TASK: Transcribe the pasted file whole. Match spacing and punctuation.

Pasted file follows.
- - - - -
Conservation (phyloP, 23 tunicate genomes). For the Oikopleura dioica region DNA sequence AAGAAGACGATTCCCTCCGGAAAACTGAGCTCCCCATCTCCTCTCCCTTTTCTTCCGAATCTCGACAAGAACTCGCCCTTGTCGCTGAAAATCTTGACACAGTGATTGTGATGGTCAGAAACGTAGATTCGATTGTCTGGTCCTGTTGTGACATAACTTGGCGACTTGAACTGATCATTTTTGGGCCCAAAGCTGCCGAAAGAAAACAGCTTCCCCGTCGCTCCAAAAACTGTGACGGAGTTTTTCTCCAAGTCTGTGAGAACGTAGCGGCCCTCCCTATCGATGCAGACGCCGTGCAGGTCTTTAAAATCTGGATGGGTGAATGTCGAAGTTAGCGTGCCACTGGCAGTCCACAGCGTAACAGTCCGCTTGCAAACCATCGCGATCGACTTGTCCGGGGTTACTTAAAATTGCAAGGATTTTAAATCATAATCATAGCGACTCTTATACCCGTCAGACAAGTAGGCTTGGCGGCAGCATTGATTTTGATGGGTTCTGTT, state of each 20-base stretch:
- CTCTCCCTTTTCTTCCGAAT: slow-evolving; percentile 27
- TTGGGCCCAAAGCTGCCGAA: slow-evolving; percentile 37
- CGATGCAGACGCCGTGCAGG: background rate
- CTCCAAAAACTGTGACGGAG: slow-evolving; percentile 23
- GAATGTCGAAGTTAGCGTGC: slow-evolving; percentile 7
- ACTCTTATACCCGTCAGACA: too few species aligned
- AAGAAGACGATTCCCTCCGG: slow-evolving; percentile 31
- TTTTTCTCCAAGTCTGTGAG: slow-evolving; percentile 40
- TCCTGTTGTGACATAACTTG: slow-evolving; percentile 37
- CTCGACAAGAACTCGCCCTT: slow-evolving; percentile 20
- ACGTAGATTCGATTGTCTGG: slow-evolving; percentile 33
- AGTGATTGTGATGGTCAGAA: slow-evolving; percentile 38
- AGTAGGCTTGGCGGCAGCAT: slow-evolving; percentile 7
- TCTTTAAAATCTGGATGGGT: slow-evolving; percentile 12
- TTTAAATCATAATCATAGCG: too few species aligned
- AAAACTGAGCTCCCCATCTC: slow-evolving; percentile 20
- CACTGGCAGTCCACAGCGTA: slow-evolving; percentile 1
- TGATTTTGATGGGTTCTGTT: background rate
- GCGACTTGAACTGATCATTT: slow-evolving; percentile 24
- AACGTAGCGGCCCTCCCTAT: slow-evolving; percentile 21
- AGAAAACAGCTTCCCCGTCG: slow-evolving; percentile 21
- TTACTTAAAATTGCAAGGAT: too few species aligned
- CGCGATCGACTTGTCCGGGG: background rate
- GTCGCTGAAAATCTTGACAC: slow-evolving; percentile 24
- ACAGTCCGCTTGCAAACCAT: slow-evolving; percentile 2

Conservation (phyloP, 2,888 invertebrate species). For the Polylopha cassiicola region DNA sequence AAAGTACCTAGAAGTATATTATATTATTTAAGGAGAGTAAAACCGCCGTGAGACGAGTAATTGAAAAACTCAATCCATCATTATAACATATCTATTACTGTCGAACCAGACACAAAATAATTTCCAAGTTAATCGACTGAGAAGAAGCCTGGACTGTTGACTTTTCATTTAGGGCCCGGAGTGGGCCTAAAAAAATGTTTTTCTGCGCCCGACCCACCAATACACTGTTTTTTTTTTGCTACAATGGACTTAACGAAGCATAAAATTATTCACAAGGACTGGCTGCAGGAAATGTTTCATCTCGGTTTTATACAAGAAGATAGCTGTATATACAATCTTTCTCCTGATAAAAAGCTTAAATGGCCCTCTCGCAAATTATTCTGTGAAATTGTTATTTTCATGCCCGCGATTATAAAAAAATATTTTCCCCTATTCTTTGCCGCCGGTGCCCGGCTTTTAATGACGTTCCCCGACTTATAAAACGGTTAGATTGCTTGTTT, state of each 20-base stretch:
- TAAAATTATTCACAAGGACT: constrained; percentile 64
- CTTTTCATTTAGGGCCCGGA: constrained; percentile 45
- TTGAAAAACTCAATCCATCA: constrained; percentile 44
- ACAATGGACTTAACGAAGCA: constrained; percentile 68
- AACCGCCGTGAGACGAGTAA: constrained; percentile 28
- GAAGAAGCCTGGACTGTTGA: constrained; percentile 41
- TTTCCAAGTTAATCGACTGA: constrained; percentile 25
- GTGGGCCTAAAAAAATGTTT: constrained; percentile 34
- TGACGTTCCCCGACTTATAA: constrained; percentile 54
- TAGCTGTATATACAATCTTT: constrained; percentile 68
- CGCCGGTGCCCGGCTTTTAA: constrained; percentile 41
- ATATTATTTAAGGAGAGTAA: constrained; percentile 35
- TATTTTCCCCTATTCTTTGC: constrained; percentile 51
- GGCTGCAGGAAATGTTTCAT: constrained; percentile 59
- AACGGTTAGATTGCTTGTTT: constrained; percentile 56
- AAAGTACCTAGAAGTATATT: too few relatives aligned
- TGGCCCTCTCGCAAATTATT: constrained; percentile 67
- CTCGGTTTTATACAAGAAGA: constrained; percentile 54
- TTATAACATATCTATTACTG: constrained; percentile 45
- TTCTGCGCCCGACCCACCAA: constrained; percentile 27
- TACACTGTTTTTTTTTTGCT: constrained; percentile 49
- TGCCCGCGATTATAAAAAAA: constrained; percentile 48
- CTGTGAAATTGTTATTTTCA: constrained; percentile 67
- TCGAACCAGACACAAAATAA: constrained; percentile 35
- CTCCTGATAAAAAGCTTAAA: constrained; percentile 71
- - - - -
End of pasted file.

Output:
Conservation (phyloP, 23 tunicate genomes). For the Oikopleura dioica region DNA sequence AAGAAGACGATTCCCTCCGGAAAACTGAGCTCCCCATCTCCTCTCCCTTTTCTTCCGAATCTCGACAAGAACTCGCCCTTGTCGCTGAAAATCTTGACACAGTGATTGTGATGGTCAGAAACGTAGATTCGATTGTCTGGTCCTGTTGTGACATAACTTGGCGACTTGAACTGATCATTTTTGGGCCCAAAGCTGCCGAAAGAAAACAGCTTCCCCGTCGCTCCAAAAACTGTGACGGAGTTTTTCTCCAAGTCTGTGAGAACGTAGCGGCCCTCCCTATCGATGCAGACGCCGTGCAGGTCTTTAAAATCTGGATGGGTGAATGTCGAAGTTAGCGTGCCACTGGCAGTCCACAGCGTAACAGTCCGCTTGCAAACCATCGCGATCGACTTGTCCGGGGTTACTTAAAATTGCAAGGATTTTAAATCATAATCATAGCGACTCTTATACCCGTCAGACAAGTAGGCTTGGCGGCAGCATTGATTTTGATGGGTTCTGTT, state of each 20-base stretch:
- CTCTCCCTTTTCTTCCGAAT: slow-evolving; percentile 27
- TTGGGCCCAAAGCTGCCGAA: slow-evolving; percentile 37
- CGATGCAGACGCCGTGCAGG: background rate
- CTCCAAAAACTGTGACGGAG: slow-evolving; percentile 23
- GAATGTCGAAGTTAGCGTGC: slow-evolving; percentile 7
- ACTCTTATACCCGTCAGACA: too few species aligned
- AAGAAGACGATTCCCTCCGG: slow-evolving; percentile 31
- TTTTTCTCCAAGTCTGTGAG: slow-evolving; percentile 40
- TCCTGTTGTGACATAACTTG: slow-evolving; percentile 37
- CTCGACAAGAACTCGCCCTT: slow-evolving; percentile 20
- ACGTAGATTCGATTGTCTGG: slow-evolving; percentile 33
- AGTGATTGTGATGGTCAGAA: slow-evolving; percentile 38
- AGTAGGCTTGGCGGCAGCAT: slow-evolving; percentile 7
- TCTTTAAAATCTGGATGGGT: slow-evolving; percentile 12
- TTTAAATCATAATCATAGCG: too few species aligned
- AAAACTGAGCTCCCCATCTC: slow-evolving; percentile 20
- CACTGGCAGTCCACAGCGTA: slow-evolving; percentile 1
- TGATTTTGATGGGTTCTGTT: background rate
- GCGACTTGAACTGATCATTT: slow-evolving; percentile 24
- AACGTAGCGGCCCTCCCTAT: slow-evolving; percentile 21
- AGAAAACAGCTTCCCCGTCG: slow-evolving; percentile 21
- TTACTTAAAATTGCAAGGAT: too few species aligned
- CGCGATCGACTTGTCCGGGG: background rate
- GTCGCTGAAAATCTTGACAC: slow-evolving; percentile 24
- ACAGTCCGCTTGCAAACCAT: slow-evolving; percentile 2

Conservation (phyloP, 2,888 invertebrate species). For the Polylopha cassiicola region DNA sequence AAAGTACCTAGAAGTATATTATATTATTTAAGGAGAGTAAAACCGCCGTGAGACGAGTAATTGAAAAACTCAATCCATCATTATAACATATCTATTACTGTCGAACCAGACACAAAATAATTTCCAAGTTAATCGACTGAGAAGAAGCCTGGACTGTTGACTTTTCATTTAGGGCCCGGAGTGGGCCTAAAAAAATGTTTTTCTGCGCCCGACCCACCAATACACTGTTTTTTTTTTGCTACAATGGACTTAACGAAGCATAAAATTATTCACAAGGACTGGCTGCAGGAAATGTTTCATCTCGGTTTTATACAAGAAGATAGCTGTATATACAATCTTTCTCCTGATAAAAAGCTTAAATGGCCCTCTCGCAAATTATTCTGTGAAATTGTTATTTTCATGCCCGCGATTATAAAAAAATATTTTCCCCTATTCTTTGCCGCCGGTGCCCGGCTTTTAATGACGTTCCCCGACTTATAAAACGGTTAGATTGCTTGTTT, state of each 20-base stretch:
- TAAAATTATTCACAAGGACT: constrained; percentile 64
- CTTTTCATTTAGGGCCCGGA: constrained; percentile 45
- TTGAAAAACTCAATCCATCA: constrained; percentile 44
- ACAATGGACTTAACGAAGCA: constrained; percentile 68
- AACCGCCGTGAGACGAGTAA: constrained; percentile 28
- GAAGAAGCCTGGACTGTTGA: constrained; percentile 41
- TTTCCAAGTTAATCGACTGA: constrained; percentile 25
- GTGGGCCTAAAAAAATGTTT: constrained; percentile 34
- TGACGTTCCCCGACTTATAA: constrained; percentile 54
- TAGCTGTATATACAATCTTT: constrained; percentile 68
- CGCCGGTGCCCGGCTTTTAA: constrained; percentile 41
- ATATTATTTAAGGAGAGTAA: constrained; percentile 35
- TATTTTCCCCTATTCTTTGC: constrained; percentile 51
- GGCTGCAGGAAATGTTTCAT: constrained; percentile 59
- AACGGTTAGATTGCTTGTTT: constrained; percentile 56
- AAAGTACCTAGAAGTATATT: too few relatives aligned
- TGGCCCTCTCGCAAATTATT: constrained; percentile 67
- CTCGGTTTTATACAAGAAGA: constrained; percentile 54
- TTATAACATATCTATTACTG: constrained; percentile 45
- TTCTGCGCCCGACCCACCAA: constrained; percentile 27
- TACACTGTTTTTTTTTTGCT: constrained; percentile 49
- TGCCCGCGATTATAAAAAAA: constrained; percentile 48
- CTGTGAAATTGTTATTTTCA: constrained; percentile 67
- TCGAACCAGACACAAAATAA: constrained; percentile 35
- CTCCTGATAAAAAGCTTAAA: constrained; percentile 71